Cuban Women's Team, Pan-Am Championships 2005.
Second from the right: Yuliet Rodríguez Jiménez
Cuban Yuliet Rodríguez Jiménez, who was born on this day in 1977, became National Time Trial Champion in 1995 then  in 1996 defended the title and added the National Road Race title - she would keep the former until 2001, then win it back from 2003-2006 and the latter until 1999 before winning it back in 2001 and 2004-2006. She also won overall at the Tour of Guadeloupe in 1996 and 1997,  the road race at the 1997 Pan-American Championships and the Points and Scratch races at the National Track Championships in 2004.

José Antonio Hermida, born in Puigcerdà, Spain on this day in 1978, was European Mountain Bike Champion in 2002, 2004 and 2007, National Cyclo Cross Champion in 2007 and 2008 and World Cross Country MTB Champion in 2010.

Romain Hardy, born in Flers, France on this day in 1988, has been riding for the pro continental Bretagne-Schuller team since 2010 - the year that he won Stage 4 at the Tour de l'Avenir.  In 2013, he will be moving up a step to Cofidis and may make his first appearance at the Grand Tours.

Other cyclists born on this day: Matthew Glaetzer (Australia, 1992); Cyrille Monnerais (France, 1983); Mohamed Mir (Algeria, 1963); Wang Yan (China, 1974); Edward Salas (Australia, 1965); Aurélie Halbwachs (Mauritius, 1986); Nguyễn Văn Châu (South Vietnam, 1940); Fredy Arber (Switzerland, 1928).

Saturday 23 August 2014

Daily Cycling Facts 23.08.2014

Johan Bruyneel
Bruyneel in 2007
Born in Izegem, Belgium on this day in 1964, Johan Bruyneel has been one of the highest-profile figures in professional cycling for almost a quarter of a century - as a rider and as a manager, and for good reasons and bad.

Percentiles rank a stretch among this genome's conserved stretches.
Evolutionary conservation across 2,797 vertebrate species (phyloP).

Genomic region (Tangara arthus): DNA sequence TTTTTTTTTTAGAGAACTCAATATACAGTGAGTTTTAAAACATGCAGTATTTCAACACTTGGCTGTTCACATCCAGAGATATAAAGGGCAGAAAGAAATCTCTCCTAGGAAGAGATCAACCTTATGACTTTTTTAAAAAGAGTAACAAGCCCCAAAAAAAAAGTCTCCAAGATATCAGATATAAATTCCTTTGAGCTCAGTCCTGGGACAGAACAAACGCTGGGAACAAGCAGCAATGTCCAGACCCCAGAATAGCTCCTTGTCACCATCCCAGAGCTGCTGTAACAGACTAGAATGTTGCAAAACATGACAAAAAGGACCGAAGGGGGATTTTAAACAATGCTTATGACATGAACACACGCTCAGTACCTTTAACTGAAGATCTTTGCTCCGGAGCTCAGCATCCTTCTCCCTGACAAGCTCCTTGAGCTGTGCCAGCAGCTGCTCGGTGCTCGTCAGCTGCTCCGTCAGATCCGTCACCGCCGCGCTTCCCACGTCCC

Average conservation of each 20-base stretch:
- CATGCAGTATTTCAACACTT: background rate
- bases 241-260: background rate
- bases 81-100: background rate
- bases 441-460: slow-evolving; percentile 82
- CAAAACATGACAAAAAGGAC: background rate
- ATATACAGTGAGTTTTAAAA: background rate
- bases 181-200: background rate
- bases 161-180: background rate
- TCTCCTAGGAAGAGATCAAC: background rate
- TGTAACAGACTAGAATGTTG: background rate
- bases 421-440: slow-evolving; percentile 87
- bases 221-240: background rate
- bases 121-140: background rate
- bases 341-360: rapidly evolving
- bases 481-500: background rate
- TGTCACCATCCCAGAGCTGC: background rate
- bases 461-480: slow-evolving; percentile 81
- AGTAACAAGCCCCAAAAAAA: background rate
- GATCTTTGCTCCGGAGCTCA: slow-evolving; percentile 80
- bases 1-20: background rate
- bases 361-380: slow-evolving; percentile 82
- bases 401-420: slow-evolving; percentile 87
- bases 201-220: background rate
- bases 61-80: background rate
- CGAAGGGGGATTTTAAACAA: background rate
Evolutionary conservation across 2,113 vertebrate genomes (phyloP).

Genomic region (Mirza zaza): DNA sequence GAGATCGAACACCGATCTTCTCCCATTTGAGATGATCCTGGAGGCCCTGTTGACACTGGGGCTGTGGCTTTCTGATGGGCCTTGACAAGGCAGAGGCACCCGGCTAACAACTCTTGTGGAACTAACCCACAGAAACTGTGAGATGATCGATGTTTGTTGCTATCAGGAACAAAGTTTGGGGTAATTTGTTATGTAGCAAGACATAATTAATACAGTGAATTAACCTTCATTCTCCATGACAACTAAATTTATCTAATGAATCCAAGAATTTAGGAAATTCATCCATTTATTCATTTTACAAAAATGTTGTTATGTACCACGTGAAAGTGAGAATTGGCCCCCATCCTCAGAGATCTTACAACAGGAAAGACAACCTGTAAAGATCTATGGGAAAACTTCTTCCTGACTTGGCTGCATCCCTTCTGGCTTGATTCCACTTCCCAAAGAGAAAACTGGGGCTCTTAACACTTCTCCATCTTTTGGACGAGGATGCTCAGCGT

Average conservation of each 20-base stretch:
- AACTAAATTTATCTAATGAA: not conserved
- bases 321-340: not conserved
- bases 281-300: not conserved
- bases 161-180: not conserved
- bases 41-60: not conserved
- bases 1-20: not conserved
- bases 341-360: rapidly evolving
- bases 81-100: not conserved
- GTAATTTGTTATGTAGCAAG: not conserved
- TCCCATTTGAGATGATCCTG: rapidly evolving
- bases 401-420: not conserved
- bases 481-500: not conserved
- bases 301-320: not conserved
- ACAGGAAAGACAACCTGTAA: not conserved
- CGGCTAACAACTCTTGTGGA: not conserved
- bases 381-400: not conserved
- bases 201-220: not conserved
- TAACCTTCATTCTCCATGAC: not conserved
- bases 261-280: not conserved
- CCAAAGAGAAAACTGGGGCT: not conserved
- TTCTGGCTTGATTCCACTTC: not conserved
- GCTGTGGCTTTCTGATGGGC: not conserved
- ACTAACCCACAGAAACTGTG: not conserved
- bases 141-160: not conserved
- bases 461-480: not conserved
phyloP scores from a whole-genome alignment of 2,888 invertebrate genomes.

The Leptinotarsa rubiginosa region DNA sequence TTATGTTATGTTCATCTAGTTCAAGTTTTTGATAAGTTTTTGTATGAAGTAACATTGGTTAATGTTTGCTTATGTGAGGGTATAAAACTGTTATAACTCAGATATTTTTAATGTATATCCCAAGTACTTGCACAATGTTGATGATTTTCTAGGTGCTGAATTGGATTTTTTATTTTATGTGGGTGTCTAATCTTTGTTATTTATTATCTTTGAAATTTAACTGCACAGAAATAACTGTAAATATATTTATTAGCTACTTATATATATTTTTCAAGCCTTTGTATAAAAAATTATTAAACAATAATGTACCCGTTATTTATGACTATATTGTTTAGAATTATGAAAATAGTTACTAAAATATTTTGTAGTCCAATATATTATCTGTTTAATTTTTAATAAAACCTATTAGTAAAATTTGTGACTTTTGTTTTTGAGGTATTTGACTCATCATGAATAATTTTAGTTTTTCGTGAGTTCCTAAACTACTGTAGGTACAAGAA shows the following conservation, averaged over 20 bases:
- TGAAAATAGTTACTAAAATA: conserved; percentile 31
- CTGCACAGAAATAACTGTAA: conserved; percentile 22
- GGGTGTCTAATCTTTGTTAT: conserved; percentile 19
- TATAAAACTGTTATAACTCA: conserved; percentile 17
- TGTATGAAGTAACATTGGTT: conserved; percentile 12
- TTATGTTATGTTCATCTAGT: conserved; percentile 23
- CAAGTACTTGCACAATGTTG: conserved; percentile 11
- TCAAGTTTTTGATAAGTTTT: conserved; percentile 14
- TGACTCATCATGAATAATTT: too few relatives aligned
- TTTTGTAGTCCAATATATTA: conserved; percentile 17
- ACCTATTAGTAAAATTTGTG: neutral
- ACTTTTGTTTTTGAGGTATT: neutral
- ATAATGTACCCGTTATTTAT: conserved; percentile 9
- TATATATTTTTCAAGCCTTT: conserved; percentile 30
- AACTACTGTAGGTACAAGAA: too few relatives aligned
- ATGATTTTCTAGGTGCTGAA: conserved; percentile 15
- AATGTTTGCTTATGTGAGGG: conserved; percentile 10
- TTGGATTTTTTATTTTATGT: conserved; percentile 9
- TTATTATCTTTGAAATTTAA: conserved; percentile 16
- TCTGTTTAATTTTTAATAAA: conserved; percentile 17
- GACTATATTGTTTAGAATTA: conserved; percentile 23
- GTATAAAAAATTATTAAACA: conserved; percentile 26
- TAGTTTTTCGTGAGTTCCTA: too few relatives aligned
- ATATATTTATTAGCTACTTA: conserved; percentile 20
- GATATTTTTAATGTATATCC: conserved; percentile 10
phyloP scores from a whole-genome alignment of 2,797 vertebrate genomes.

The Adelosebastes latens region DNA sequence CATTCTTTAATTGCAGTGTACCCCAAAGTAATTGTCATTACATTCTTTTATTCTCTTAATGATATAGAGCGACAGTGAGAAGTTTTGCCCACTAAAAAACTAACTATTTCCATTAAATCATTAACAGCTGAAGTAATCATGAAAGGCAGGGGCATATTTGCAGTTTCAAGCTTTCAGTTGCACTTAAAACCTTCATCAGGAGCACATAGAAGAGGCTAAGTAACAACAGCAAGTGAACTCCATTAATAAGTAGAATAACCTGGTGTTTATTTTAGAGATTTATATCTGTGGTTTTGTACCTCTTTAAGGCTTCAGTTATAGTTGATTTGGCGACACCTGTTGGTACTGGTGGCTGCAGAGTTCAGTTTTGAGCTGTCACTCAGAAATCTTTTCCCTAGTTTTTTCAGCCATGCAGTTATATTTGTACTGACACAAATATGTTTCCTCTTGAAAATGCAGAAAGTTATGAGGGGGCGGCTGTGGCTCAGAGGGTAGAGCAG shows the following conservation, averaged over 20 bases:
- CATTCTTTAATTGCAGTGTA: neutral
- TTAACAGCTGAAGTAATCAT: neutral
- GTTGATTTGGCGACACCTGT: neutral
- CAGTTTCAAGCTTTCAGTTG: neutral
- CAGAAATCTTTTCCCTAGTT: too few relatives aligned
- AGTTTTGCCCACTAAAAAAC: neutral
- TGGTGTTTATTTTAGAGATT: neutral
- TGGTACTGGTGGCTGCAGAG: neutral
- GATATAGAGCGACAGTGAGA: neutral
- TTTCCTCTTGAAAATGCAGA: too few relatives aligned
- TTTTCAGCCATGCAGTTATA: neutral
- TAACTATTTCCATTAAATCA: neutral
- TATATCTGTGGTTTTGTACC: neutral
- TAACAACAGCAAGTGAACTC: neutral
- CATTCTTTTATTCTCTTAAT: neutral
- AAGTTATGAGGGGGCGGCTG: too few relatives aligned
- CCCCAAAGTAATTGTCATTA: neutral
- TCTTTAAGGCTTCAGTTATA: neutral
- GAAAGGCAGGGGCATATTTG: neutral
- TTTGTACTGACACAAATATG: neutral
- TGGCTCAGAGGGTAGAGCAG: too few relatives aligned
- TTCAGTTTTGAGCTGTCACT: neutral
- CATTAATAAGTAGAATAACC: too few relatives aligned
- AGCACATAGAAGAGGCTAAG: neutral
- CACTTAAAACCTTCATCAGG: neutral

Bruyneel got his first taste of racing glory when he took third place at the Juniors' Trofee van Vlaanderen Reningelst in 1983. Three years after that he won the Amateur Ronde van België, then turned professional with SEFB in 1987 and remained with them until 1989, the year that he won Stages 2 and 9 at the Tour de Suisse. In 1990, riding for Lotto Superclub, he won the Tour de l'Avenir and marked himself out as a man to watch in future Grand Tours; he also rode his first Tour de France that year and - remarkably, for a debutant, finished Stage 17 in second place and was 17th overall. He was not as fortunate at the Tour in 1991 with 35th overall, but he won Stage 12 at the Vuelta a Espana in 1992 and triumphed at the GP des Nations. 1993 was his real break-through year: he not only won Stage 6 at the Tour, but did it at an average speed of 49.417kph - then a record, and since bettered only twice - and was seventh overall. Two years later he won Stage 7, though he would later express disappointment at how he'd won: having launched an attack early on in the stage, he'd found himself desperately hanging to Miguel Indurain's back wheel for much of the parcours before getting the better of him in a sprint. Most riders and fans would claim that simply keeping up with Indurain - especially when the five-time Tour winner was going all-out to win time on his rivals - was sufficiently worthy to make the victory morally his, but Bruyneel apparently felt that since he'd been in Indurain's slipstream for so much of the day he had an unfair advantage in the final sprint to the finish line. At the following Tour he came within centimetres of a career-ending injury when he lost control during a descent on Stage 7, coming off the road and plunging into a ravine. As ever when such things happen, spectators fell silent and for a moment or two, then a few people peered over the edge - just as the rider clambered back up to the road and onto his bike to complete the stage (he abandoned a few days later). He stayed away from the Tour in 1997, then abandoned after Stage 9 in 1998, which would be his last year as a professional rider.